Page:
Horror & Dark Fantasy

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Podcasts

Produced by Skyboat Media, and under the direction of Grammy and Audie award-winning narrator and producer Stefan Rudnicki, our podcast features audiobook-style recordings of two of the four stories we publish each month in Nightmare, released more or less on a weekly basis. To subscribe (free!) to the podcast, you'll either need our podcast RSS feed and put that into your favorite podcast client, or you can just subscribe via iTunes.

 

 

Fiction

Break the Skin If You Have To

The base of my skull buzzes as I pick up some bleach and a new scouring pad from the market. I’ve been away from my house for too long. When I get back, I must remember to clean the oven, clean the stovetop, clean the sink. In the checkout queue, I drop my basket onto the counter, and then I see her again. The new girl. So many have come and gone through the years that I barely remember them. Their polite gazes always slip off of me when I come through their checkouts.

Fiction

Only When You Laugh

Twenty-four hours to go. The Ultus Theater was all lit up, the marquee emblazoned with his name, glowing in the haze of the heavy rain. Laffing Farm Final Show: Mitch Williams! He chuckled to himself. Mitch, Mitch, born in a ditch . . . The last time he was outside in a downpour was ten years ago, that night by the lake after his treatment. He had been jittery with withdrawal, teeth chattering in his head, as loud as the waves crashing against the shore. Look at him now. 2,800 seats, sold out.

Fiction

Devil Take Me

The caveat is that I’m going to lie to you. That’s how confessions work, isn’t it? There are those things that even though we want to confess, we can’t confront, and so we talk around. Lying isn’t even second nature; it’s our primary condition. The best I can do is tell you the truth about when I’ve lied. Let’s start at the beginning. I come from a deep and worn-out notch on the Bible Belt, the only child of Peter and Trudy Cadigan. Well, no. You’d need only look at the graves to know that’s not entirely true.

Fiction

The Ghost Eaters

The Man had come and gone, other Someones too, and all the lessers, but Barley still guarded the House. He still patrolled, passing right through the gate instead of getting caught under the slats, still lifted his nose and trotted the fence line every morning, though he could no longer smell the asphalt baking in the heat or rabbits in the hedges. At sundown he returned to his grave and lifted his leg even though he hadn’t urinated since the Man put his body in a cardboard box and dropped it into foot-deep earth.

Fiction

Sharp Things, Killing Things

We saw the first billboard while driving along Lake Road. We’d driven the road a hundred times before, because it was the only road out of town that went anywhere worth going, and there was fuck-all to do in town except get drunk, get stoned, and get in trouble. Lake Road let us go ice fishing in the winter. Lake Road let us go camping in the summer. Lake Road let us drive and pretend like we would keep going, like one day we would get out for good.

Fiction

Concerning the Upstairs Bathroom

Congratulations on the purchase of your new home! I’m sorry to inform you I was not very upfront with the terms of sale and would feel guilty if I didn’t leave at least this letter in forewarning. You might have wondered why it was listed so cheaply or why, beyond a lawyer’s details, there wasn’t a name on the seller’s side of the contract. You might have dismissed these anomalies because the patio is so nice (the jasmine over the pergola smells lovely in spring).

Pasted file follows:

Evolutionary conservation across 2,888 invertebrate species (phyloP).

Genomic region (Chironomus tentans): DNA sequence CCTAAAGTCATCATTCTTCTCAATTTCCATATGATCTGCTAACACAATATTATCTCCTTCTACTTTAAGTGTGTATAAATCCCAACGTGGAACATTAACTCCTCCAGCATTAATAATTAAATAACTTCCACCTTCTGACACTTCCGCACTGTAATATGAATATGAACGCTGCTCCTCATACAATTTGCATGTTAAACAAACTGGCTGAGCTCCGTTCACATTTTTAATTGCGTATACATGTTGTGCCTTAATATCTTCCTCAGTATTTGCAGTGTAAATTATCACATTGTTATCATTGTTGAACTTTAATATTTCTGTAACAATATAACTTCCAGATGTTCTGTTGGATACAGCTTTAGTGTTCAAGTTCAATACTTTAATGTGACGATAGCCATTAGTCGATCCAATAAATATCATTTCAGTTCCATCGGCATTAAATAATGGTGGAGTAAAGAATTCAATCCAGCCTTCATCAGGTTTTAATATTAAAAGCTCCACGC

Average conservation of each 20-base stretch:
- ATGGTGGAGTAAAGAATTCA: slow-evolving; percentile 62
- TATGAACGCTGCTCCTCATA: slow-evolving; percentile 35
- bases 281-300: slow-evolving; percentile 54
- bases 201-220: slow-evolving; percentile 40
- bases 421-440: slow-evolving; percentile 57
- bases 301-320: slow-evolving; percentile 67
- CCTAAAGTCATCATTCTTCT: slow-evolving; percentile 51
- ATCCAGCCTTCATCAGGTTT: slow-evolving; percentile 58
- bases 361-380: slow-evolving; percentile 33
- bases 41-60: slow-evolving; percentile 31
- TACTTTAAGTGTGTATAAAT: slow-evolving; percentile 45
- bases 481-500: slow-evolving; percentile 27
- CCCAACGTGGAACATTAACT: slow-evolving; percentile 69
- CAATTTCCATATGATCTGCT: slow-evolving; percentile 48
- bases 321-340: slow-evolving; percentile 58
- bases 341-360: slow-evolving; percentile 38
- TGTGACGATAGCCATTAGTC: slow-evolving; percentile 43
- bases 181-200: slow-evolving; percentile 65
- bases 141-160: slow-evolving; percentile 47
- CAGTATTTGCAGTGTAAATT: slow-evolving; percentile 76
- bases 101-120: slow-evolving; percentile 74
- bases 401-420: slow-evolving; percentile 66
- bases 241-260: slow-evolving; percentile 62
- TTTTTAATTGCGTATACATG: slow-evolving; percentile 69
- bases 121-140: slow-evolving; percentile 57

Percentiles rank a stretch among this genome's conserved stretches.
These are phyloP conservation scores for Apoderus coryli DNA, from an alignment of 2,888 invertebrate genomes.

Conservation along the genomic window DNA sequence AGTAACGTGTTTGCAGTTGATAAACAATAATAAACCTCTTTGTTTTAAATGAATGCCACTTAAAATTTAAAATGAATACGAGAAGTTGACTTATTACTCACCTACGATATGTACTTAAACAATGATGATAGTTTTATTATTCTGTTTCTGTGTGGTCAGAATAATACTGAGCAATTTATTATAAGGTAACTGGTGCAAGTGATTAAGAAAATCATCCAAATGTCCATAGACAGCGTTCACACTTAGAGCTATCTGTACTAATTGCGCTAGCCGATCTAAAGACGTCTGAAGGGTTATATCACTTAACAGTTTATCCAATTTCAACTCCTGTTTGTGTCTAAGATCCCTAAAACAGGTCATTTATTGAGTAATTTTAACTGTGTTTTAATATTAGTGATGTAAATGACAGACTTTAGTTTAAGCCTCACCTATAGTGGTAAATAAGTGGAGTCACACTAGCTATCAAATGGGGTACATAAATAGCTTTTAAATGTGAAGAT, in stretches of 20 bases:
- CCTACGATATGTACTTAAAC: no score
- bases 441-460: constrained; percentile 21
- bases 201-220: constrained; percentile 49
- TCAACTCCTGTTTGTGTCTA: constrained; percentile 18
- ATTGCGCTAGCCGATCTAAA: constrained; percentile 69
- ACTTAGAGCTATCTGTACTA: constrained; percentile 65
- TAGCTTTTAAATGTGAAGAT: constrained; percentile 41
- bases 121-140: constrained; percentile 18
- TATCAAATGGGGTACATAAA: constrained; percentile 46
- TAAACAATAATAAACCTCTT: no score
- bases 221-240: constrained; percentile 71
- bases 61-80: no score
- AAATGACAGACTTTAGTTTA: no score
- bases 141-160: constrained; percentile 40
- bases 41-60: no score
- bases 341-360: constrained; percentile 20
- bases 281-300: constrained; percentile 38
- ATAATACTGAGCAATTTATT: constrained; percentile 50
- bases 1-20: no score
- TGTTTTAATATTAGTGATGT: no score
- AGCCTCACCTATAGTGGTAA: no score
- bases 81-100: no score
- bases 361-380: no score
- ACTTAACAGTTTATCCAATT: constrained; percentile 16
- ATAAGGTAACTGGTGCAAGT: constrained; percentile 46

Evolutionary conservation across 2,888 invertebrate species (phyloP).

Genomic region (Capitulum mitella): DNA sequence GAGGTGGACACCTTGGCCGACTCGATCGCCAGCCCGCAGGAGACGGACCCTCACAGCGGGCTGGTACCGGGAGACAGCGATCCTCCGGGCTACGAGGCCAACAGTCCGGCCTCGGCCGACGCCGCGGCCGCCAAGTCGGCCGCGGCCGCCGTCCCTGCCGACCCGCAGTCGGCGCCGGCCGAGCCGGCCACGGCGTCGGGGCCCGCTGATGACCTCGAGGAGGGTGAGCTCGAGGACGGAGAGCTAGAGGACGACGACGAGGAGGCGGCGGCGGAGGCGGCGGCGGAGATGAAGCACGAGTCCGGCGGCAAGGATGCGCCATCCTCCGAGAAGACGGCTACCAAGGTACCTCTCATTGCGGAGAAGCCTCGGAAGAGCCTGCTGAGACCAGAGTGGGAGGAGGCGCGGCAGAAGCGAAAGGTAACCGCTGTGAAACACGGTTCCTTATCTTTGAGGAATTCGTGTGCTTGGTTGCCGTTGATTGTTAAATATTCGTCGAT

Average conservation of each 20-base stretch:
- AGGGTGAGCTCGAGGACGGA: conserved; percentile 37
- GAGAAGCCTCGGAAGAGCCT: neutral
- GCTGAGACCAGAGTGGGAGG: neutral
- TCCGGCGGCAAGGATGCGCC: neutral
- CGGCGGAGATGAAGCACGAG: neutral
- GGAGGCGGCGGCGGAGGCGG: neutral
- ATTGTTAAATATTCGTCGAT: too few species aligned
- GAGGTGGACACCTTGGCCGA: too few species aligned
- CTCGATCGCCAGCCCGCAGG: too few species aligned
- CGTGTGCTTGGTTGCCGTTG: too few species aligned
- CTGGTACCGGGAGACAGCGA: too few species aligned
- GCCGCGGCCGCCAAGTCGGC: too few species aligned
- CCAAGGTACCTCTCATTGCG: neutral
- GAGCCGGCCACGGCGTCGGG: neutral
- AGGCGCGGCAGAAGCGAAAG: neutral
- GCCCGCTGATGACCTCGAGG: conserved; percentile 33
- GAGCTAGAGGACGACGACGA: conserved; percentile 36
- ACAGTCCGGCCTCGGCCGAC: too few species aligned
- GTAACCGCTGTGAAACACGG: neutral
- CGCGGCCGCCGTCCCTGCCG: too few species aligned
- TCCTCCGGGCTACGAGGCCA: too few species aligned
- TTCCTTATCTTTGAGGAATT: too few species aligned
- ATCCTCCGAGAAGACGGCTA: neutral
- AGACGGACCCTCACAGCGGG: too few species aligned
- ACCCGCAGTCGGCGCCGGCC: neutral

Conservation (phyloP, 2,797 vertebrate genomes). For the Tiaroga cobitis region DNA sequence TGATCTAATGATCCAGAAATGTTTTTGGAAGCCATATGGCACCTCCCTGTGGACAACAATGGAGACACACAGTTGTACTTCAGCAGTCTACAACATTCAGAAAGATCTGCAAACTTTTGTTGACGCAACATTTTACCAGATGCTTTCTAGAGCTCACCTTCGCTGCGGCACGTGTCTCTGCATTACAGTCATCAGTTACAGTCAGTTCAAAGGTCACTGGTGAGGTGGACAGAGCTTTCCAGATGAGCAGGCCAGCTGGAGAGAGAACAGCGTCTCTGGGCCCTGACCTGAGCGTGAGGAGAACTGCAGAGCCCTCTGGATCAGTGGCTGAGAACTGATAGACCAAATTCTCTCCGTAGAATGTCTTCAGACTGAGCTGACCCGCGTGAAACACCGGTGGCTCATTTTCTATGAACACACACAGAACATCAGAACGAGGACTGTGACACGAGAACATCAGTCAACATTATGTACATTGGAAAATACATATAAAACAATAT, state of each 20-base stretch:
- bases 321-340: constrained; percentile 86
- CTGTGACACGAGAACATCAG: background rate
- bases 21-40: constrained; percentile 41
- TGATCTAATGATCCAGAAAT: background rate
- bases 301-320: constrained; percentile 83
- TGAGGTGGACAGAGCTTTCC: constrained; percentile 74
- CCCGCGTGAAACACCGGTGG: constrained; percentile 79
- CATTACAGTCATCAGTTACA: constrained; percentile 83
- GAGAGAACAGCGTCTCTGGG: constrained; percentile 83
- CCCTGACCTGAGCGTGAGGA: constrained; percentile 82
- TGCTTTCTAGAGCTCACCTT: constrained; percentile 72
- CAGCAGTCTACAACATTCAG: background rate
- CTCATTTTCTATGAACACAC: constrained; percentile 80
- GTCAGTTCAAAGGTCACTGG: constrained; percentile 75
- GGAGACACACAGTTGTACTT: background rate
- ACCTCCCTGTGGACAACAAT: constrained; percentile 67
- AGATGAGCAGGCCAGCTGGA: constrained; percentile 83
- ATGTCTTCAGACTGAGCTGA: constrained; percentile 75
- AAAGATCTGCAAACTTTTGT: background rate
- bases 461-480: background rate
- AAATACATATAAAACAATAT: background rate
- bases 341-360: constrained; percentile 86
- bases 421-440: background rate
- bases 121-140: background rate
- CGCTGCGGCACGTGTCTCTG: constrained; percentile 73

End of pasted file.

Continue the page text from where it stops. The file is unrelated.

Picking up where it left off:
Fiction

The Gold Coin

She remembered the day Sophie’s grandmother told her about the gold coin. The gold coin existed only if you were paying attention. It existed only during certain times of the day. Above all, it existed only in Mrs. Meecham’s living room, next to the sofa covered with quilts, near the stairs that would lead you to the rooms above. On one of the walls in the living room, there was a small stained-glass window forming the image of a benevolent lady sitting by a garden.

Fiction

The Arm Ouroboros

I take the hammer in my right hand and raise it up over my head to bring down, screaming, against the left hand I have placed flat on the tabletop. My knuckles do not break. My skin does not tear. I do not scream in agony. Instead, my left hand flattens like soft rubber, the imprint of the hammer’s head clearly visible in what is supposed to be human flesh. The sight is worse than any pain could possibly be.

Fiction

Every Atom Belonging to Me as Good Belongs to You

We came down to Independence in the afternoon. The sky as we descended was white, gray, pink smeared on a dirty canvas. I had the sense—because that morning we had been very high, above 13,000 feet, and everything had been very still as we balanced on hard, flat, brown rocks—that we were walking through the sky, and that we might come down from the sky painted white, and gray, and pink, ourselves.

Fiction

What the Dead Birds Taught Me

The first time I saw him, I was crouched in a ditch by the highway, lancet poised, holding a crumbly-paged book open to the words to reanimate a dead owl. Anne leaned against our dad’s old car on the shoulder, just a few feet past the impromptu memorial some of Mom and Dad’s students had put up. The flowers were wilting and the photos were fading, just like our parents’ ghosts in the ditch where they’d died. I walked all up and down it, grasses itching at my legs despite my jeans.